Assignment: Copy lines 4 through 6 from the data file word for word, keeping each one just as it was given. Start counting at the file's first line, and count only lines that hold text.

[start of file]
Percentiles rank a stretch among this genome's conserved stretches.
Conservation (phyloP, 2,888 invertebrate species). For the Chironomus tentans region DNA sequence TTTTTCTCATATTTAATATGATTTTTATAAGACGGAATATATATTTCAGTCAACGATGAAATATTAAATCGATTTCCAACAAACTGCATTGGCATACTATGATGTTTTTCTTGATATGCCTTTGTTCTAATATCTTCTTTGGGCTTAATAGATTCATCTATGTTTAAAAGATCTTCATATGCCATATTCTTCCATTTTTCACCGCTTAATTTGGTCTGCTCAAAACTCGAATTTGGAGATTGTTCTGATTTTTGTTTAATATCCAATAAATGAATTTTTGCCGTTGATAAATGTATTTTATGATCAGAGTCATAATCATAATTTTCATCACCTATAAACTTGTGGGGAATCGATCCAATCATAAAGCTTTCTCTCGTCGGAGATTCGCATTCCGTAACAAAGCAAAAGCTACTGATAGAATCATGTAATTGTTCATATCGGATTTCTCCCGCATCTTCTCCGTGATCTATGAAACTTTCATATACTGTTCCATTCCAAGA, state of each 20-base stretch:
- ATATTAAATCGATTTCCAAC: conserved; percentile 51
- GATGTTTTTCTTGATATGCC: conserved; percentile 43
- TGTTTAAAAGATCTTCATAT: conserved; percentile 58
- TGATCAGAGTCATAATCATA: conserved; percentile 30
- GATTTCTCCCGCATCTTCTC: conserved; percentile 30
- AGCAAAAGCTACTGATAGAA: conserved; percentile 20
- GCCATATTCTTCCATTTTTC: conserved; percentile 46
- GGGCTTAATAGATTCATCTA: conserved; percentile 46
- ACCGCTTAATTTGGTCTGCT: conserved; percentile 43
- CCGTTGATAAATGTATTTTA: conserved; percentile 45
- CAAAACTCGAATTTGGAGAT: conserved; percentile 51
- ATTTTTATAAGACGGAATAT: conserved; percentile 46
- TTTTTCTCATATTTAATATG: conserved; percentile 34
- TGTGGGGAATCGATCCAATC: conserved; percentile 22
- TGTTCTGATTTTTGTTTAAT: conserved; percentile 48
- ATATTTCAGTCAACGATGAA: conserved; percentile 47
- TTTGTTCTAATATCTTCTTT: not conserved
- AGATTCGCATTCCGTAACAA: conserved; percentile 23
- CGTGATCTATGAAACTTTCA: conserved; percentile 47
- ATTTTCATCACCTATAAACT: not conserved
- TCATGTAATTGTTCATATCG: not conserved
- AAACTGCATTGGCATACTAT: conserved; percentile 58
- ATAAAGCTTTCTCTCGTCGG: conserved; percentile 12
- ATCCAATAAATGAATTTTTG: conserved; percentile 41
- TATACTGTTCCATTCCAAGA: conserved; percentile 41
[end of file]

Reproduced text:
- GATGTTTTTCTTGATATGCC: conserved; percentile 43
- TGTTTAAAAGATCTTCATAT: conserved; percentile 58
- TGATCAGAGTCATAATCATA: conserved; percentile 30